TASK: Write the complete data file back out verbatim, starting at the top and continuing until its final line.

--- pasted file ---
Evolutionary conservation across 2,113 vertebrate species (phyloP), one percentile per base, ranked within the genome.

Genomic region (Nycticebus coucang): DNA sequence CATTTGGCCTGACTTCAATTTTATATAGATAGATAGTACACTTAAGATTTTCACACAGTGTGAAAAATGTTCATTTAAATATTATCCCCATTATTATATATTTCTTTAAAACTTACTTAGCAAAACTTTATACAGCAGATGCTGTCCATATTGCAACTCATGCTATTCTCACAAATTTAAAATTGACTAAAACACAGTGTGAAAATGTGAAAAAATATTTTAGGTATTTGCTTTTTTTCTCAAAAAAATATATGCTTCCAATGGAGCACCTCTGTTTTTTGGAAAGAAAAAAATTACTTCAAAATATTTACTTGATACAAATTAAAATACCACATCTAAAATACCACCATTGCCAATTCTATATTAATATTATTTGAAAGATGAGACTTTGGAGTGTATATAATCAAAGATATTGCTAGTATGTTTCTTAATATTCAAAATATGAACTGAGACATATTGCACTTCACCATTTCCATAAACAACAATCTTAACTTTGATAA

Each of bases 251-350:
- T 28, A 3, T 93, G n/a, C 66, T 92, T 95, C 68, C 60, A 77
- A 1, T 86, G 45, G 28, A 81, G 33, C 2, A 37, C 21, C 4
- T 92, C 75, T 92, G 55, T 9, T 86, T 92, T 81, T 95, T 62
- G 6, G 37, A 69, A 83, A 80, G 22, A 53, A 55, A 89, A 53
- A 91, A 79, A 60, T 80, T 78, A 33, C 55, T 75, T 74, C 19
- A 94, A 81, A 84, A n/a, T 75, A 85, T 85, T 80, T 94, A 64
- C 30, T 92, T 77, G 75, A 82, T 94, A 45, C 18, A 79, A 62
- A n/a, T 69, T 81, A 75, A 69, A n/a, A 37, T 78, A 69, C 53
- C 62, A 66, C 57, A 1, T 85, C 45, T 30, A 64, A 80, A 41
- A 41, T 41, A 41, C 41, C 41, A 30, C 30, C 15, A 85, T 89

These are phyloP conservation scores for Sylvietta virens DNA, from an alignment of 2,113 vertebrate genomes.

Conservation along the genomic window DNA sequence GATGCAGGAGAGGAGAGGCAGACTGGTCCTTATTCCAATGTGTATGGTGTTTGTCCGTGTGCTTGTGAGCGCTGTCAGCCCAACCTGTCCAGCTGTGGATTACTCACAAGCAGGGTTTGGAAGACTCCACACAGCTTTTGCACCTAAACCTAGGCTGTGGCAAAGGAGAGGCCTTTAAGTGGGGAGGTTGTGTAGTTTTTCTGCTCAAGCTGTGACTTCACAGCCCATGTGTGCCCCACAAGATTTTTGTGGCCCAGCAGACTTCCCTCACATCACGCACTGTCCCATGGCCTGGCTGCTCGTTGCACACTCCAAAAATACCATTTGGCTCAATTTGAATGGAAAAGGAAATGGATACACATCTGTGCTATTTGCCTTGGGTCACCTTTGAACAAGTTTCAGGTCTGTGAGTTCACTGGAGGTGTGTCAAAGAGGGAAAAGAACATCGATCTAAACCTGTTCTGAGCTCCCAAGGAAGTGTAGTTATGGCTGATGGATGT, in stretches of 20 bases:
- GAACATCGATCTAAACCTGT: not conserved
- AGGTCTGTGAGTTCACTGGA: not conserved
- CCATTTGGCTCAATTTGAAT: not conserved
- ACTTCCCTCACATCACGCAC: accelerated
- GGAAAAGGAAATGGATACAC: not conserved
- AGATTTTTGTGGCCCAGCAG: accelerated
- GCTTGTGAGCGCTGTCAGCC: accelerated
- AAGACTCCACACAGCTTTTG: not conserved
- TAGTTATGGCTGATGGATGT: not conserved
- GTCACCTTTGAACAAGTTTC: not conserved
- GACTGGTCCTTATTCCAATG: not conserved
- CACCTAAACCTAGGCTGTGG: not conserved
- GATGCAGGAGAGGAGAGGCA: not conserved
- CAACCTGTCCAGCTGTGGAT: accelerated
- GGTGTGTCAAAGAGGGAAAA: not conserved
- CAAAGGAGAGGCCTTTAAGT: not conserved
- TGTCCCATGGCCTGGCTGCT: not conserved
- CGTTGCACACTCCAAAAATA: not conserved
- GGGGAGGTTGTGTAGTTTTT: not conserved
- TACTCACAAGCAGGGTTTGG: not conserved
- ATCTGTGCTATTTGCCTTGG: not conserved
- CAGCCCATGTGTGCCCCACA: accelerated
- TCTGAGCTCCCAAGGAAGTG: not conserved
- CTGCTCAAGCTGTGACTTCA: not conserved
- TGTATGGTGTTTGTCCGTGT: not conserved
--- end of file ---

Evolutionary conservation across 2,113 vertebrate species (phyloP), one percentile per base, ranked within the genome.

Genomic region (Nycticebus coucang): DNA sequence CATTTGGCCTGACTTCAATTTTATATAGATAGATAGTACACTTAAGATTTTCACACAGTGTGAAAAATGTTCATTTAAATATTATCCCCATTATTATATATTTCTTTAAAACTTACTTAGCAAAACTTTATACAGCAGATGCTGTCCATATTGCAACTCATGCTATTCTCACAAATTTAAAATTGACTAAAACACAGTGTGAAAATGTGAAAAAATATTTTAGGTATTTGCTTTTTTTCTCAAAAAAATATATGCTTCCAATGGAGCACCTCTGTTTTTTGGAAAGAAAAAAATTACTTCAAAATATTTACTTGATACAAATTAAAATACCACATCTAAAATACCACCATTGCCAATTCTATATTAATATTATTTGAAAGATGAGACTTTGGAGTGTATATAATCAAAGATATTGCTAGTATGTTTCTTAATATTCAAAATATGAACTGAGACATATTGCACTTCACCATTTCCATAAACAACAATCTTAACTTTGATAA

Each of bases 251-350:
- T 28, A 3, T 93, G n/a, C 66, T 92, T 95, C 68, C 60, A 77
- A 1, T 86, G 45, G 28, A 81, G 33, C 2, A 37, C 21, C 4
- T 92, C 75, T 92, G 55, T 9, T 86, T 92, T 81, T 95, T 62
- G 6, G 37, A 69, A 83, A 80, G 22, A 53, A 55, A 89, A 53
- A 91, A 79, A 60, T 80, T 78, A 33, C 55, T 75, T 74, C 19
- A 94, A 81, A 84, A n/a, T 75, A 85, T 85, T 80, T 94, A 64
- C 30, T 92, T 77, G 75, A 82, T 94, A 45, C 18, A 79, A 62
- A n/a, T 69, T 81, A 75, A 69, A n/a, A 37, T 78, A 69, C 53
- C 62, A 66, C 57, A 1, T 85, C 45, T 30, A 64, A 80, A 41
- A 41, T 41, A 41, C 41, C 41, A 30, C 30, C 15, A 85, T 89

These are phyloP conservation scores for Sylvietta virens DNA, from an alignment of 2,113 vertebrate genomes.

Conservation along the genomic window DNA sequence GATGCAGGAGAGGAGAGGCAGACTGGTCCTTATTCCAATGTGTATGGTGTTTGTCCGTGTGCTTGTGAGCGCTGTCAGCCCAACCTGTCCAGCTGTGGATTACTCACAAGCAGGGTTTGGAAGACTCCACACAGCTTTTGCACCTAAACCTAGGCTGTGGCAAAGGAGAGGCCTTTAAGTGGGGAGGTTGTGTAGTTTTTCTGCTCAAGCTGTGACTTCACAGCCCATGTGTGCCCCACAAGATTTTTGTGGCCCAGCAGACTTCCCTCACATCACGCACTGTCCCATGGCCTGGCTGCTCGTTGCACACTCCAAAAATACCATTTGGCTCAATTTGAATGGAAAAGGAAATGGATACACATCTGTGCTATTTGCCTTGGGTCACCTTTGAACAAGTTTCAGGTCTGTGAGTTCACTGGAGGTGTGTCAAAGAGGGAAAAGAACATCGATCTAAACCTGTTCTGAGCTCCCAAGGAAGTGTAGTTATGGCTGATGGATGT, in stretches of 20 bases:
- GAACATCGATCTAAACCTGT: not conserved
- AGGTCTGTGAGTTCACTGGA: not conserved
- CCATTTGGCTCAATTTGAAT: not conserved
- ACTTCCCTCACATCACGCAC: accelerated
- GGAAAAGGAAATGGATACAC: not conserved
- AGATTTTTGTGGCCCAGCAG: accelerated
- GCTTGTGAGCGCTGTCAGCC: accelerated
- AAGACTCCACACAGCTTTTG: not conserved
- TAGTTATGGCTGATGGATGT: not conserved
- GTCACCTTTGAACAAGTTTC: not conserved
- GACTGGTCCTTATTCCAATG: not conserved
- CACCTAAACCTAGGCTGTGG: not conserved
- GATGCAGGAGAGGAGAGGCA: not conserved
- CAACCTGTCCAGCTGTGGAT: accelerated
- GGTGTGTCAAAGAGGGAAAA: not conserved
- CAAAGGAGAGGCCTTTAAGT: not conserved
- TGTCCCATGGCCTGGCTGCT: not conserved
- CGTTGCACACTCCAAAAATA: not conserved
- GGGGAGGTTGTGTAGTTTTT: not conserved
- TACTCACAAGCAGGGTTTGG: not conserved
- ATCTGTGCTATTTGCCTTGG: not conserved
- CAGCCCATGTGTGCCCCACA: accelerated
- TCTGAGCTCCCAAGGAAGTG: not conserved
- CTGCTCAAGCTGTGACTTCA: not conserved
- TGTATGGTGTTTGTCCGTGT: not conserved